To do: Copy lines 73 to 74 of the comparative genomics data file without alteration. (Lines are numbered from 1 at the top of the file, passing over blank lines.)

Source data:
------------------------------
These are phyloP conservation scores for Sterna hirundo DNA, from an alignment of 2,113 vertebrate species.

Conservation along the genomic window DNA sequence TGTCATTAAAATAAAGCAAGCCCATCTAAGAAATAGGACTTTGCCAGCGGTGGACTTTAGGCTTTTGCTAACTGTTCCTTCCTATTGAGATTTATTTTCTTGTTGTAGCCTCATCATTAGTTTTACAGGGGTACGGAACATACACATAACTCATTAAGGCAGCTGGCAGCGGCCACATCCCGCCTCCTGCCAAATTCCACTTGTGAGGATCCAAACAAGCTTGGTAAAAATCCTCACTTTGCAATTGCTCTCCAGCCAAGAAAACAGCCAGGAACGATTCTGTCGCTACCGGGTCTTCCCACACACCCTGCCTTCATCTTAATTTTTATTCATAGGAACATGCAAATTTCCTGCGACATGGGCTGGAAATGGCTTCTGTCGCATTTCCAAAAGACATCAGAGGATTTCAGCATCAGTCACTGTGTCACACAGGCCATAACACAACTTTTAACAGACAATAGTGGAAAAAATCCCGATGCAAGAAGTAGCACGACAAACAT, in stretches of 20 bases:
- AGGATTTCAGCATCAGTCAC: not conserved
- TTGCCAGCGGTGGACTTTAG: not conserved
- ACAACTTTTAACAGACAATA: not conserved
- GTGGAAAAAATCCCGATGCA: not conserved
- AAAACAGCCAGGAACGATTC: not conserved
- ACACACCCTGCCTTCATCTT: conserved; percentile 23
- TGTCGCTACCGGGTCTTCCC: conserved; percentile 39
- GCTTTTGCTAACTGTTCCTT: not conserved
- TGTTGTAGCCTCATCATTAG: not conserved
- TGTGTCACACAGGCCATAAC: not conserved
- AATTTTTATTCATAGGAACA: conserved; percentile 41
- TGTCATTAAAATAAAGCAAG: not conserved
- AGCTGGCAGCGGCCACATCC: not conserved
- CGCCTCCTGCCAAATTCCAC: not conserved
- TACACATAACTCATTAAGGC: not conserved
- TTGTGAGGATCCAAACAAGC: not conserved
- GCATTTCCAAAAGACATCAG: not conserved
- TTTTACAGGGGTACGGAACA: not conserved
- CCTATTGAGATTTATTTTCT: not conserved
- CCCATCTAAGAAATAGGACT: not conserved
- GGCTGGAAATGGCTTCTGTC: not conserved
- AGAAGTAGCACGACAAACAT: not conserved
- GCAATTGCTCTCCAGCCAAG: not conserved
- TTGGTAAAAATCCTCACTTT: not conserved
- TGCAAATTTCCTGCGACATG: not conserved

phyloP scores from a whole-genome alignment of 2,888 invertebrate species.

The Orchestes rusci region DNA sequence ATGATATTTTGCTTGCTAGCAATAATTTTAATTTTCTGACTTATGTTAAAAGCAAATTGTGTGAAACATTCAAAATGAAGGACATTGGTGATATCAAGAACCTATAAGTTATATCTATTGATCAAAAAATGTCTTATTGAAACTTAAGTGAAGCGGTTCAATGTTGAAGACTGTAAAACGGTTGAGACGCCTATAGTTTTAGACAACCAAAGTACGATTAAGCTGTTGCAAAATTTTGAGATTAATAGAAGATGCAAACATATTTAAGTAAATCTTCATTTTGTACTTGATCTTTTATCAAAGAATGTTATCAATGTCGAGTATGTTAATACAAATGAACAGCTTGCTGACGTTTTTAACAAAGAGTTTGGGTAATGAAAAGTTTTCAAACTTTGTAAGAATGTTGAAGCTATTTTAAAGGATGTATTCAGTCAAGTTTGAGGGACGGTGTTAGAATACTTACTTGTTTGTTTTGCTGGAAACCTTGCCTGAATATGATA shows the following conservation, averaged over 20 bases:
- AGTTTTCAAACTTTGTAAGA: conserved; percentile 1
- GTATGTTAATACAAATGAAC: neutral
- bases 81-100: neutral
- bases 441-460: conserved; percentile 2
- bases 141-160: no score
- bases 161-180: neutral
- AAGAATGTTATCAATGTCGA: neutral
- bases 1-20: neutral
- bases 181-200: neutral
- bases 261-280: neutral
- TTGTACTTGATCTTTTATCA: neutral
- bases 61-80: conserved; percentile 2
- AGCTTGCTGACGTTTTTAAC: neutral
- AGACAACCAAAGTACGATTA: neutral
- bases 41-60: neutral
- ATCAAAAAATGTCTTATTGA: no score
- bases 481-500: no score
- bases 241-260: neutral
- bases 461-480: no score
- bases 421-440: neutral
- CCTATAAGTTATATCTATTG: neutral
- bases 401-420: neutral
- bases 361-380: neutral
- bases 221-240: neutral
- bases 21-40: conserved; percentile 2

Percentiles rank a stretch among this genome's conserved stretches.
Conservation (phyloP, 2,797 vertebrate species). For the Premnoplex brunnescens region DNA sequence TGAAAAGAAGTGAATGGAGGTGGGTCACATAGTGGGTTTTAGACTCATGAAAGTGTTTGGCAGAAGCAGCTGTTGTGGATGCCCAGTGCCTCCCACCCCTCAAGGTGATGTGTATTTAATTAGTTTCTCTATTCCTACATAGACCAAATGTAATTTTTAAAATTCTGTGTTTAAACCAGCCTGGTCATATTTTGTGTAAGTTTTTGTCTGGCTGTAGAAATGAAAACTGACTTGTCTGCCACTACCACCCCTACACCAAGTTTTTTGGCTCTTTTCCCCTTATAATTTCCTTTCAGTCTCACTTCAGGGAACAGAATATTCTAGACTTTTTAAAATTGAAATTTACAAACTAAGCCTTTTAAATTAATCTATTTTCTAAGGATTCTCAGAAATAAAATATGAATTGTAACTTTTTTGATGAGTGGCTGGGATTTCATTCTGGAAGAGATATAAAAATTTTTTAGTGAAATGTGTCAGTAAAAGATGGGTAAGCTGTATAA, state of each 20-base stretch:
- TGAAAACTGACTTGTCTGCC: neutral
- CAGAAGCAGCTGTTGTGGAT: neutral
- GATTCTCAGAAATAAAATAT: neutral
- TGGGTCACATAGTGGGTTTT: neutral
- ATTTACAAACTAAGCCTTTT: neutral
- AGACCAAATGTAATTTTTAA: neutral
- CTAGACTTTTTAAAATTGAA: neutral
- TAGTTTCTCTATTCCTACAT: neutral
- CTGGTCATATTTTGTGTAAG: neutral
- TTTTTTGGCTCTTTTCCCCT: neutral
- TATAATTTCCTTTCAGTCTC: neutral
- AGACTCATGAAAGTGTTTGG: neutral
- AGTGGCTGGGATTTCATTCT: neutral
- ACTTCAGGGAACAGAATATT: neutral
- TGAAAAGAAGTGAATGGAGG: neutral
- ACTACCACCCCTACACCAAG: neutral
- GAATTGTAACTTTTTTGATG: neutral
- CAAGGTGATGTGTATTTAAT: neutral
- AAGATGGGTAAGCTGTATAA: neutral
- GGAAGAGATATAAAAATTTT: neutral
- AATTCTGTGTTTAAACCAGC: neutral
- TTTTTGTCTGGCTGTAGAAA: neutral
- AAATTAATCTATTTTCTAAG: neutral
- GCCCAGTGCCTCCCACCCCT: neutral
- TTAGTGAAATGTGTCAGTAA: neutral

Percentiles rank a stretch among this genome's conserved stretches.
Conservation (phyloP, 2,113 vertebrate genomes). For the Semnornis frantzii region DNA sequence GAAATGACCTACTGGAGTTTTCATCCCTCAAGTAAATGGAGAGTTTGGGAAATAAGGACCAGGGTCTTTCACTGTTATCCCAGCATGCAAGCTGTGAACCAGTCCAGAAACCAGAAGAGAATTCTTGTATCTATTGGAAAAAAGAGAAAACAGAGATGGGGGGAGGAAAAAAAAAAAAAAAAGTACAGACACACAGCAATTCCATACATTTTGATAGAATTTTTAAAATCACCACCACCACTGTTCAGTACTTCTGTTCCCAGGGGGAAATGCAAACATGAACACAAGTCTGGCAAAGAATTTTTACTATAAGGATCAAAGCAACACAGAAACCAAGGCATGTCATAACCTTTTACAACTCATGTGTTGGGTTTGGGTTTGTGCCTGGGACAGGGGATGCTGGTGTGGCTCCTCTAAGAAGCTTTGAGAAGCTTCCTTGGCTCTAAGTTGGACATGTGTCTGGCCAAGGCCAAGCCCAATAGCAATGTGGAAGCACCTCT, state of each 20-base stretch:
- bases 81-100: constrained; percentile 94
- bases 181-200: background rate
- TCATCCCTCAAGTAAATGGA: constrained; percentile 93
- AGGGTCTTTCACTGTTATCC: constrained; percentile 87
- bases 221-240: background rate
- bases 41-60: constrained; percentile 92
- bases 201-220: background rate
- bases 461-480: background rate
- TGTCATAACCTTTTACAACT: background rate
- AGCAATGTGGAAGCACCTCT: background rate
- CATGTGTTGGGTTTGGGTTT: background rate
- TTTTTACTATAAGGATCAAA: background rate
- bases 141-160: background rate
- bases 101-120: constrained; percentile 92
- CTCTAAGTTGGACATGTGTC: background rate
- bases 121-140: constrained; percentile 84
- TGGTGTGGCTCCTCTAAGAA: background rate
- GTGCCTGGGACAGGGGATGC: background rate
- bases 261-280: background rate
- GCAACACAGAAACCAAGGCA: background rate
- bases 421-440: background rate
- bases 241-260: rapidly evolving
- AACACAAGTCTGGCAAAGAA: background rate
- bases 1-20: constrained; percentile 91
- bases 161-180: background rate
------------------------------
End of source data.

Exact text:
- GAATTGTAACTTTTTTGATG: neutral
- CAAGGTGATGTGTATTTAAT: neutral